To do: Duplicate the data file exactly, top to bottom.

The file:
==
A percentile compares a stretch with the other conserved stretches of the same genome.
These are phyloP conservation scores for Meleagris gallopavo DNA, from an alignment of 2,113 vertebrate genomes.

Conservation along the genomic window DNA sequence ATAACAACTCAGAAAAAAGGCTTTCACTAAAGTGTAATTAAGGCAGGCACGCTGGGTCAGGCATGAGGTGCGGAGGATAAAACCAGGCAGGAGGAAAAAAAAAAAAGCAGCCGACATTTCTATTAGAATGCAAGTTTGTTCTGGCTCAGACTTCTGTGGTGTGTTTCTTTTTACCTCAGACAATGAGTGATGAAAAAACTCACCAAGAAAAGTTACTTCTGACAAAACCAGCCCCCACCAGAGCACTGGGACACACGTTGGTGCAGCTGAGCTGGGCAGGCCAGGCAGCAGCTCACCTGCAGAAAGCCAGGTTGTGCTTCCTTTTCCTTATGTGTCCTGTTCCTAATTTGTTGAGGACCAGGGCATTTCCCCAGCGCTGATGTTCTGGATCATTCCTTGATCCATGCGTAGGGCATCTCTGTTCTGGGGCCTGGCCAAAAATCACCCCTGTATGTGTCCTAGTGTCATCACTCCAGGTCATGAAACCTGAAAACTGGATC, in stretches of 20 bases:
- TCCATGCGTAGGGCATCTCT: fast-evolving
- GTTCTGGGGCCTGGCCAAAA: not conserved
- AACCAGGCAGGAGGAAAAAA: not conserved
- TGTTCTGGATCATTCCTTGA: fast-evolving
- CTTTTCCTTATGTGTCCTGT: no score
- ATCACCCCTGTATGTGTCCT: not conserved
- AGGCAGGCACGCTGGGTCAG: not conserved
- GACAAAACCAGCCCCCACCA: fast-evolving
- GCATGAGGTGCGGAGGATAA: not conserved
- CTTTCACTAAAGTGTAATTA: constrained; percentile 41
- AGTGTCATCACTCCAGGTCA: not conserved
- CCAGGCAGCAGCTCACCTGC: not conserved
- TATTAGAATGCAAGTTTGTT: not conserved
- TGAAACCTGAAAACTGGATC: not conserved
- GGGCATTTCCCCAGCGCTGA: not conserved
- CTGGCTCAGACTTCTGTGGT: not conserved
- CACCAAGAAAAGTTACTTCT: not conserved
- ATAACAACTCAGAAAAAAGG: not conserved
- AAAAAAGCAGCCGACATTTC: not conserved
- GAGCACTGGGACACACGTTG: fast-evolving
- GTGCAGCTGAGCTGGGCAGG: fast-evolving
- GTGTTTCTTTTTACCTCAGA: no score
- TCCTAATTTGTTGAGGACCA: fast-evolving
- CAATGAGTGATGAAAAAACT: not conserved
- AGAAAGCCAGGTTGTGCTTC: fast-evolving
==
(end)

A percentile compares a stretch with the other conserved stretches of the same genome.
These are phyloP conservation scores for Meleagris gallopavo DNA, from an alignment of 2,113 vertebrate genomes.

Conservation along the genomic window DNA sequence ATAACAACTCAGAAAAAAGGCTTTCACTAAAGTGTAATTAAGGCAGGCACGCTGGGTCAGGCATGAGGTGCGGAGGATAAAACCAGGCAGGAGGAAAAAAAAAAAAGCAGCCGACATTTCTATTAGAATGCAAGTTTGTTCTGGCTCAGACTTCTGTGGTGTGTTTCTTTTTACCTCAGACAATGAGTGATGAAAAAACTCACCAAGAAAAGTTACTTCTGACAAAACCAGCCCCCACCAGAGCACTGGGACACACGTTGGTGCAGCTGAGCTGGGCAGGCCAGGCAGCAGCTCACCTGCAGAAAGCCAGGTTGTGCTTCCTTTTCCTTATGTGTCCTGTTCCTAATTTGTTGAGGACCAGGGCATTTCCCCAGCGCTGATGTTCTGGATCATTCCTTGATCCATGCGTAGGGCATCTCTGTTCTGGGGCCTGGCCAAAAATCACCCCTGTATGTGTCCTAGTGTCATCACTCCAGGTCATGAAACCTGAAAACTGGATC, in stretches of 20 bases:
- TCCATGCGTAGGGCATCTCT: fast-evolving
- GTTCTGGGGCCTGGCCAAAA: not conserved
- AACCAGGCAGGAGGAAAAAA: not conserved
- TGTTCTGGATCATTCCTTGA: fast-evolving
- CTTTTCCTTATGTGTCCTGT: no score
- ATCACCCCTGTATGTGTCCT: not conserved
- AGGCAGGCACGCTGGGTCAG: not conserved
- GACAAAACCAGCCCCCACCA: fast-evolving
- GCATGAGGTGCGGAGGATAA: not conserved
- CTTTCACTAAAGTGTAATTA: constrained; percentile 41
- AGTGTCATCACTCCAGGTCA: not conserved
- CCAGGCAGCAGCTCACCTGC: not conserved
- TATTAGAATGCAAGTTTGTT: not conserved
- TGAAACCTGAAAACTGGATC: not conserved
- GGGCATTTCCCCAGCGCTGA: not conserved
- CTGGCTCAGACTTCTGTGGT: not conserved
- CACCAAGAAAAGTTACTTCT: not conserved
- ATAACAACTCAGAAAAAAGG: not conserved
- AAAAAAGCAGCCGACATTTC: not conserved
- GAGCACTGGGACACACGTTG: fast-evolving
- GTGCAGCTGAGCTGGGCAGG: fast-evolving
- GTGTTTCTTTTTACCTCAGA: no score
- TCCTAATTTGTTGAGGACCA: fast-evolving
- CAATGAGTGATGAAAAAACT: not conserved
- AGAAAGCCAGGTTGTGCTTC: fast-evolving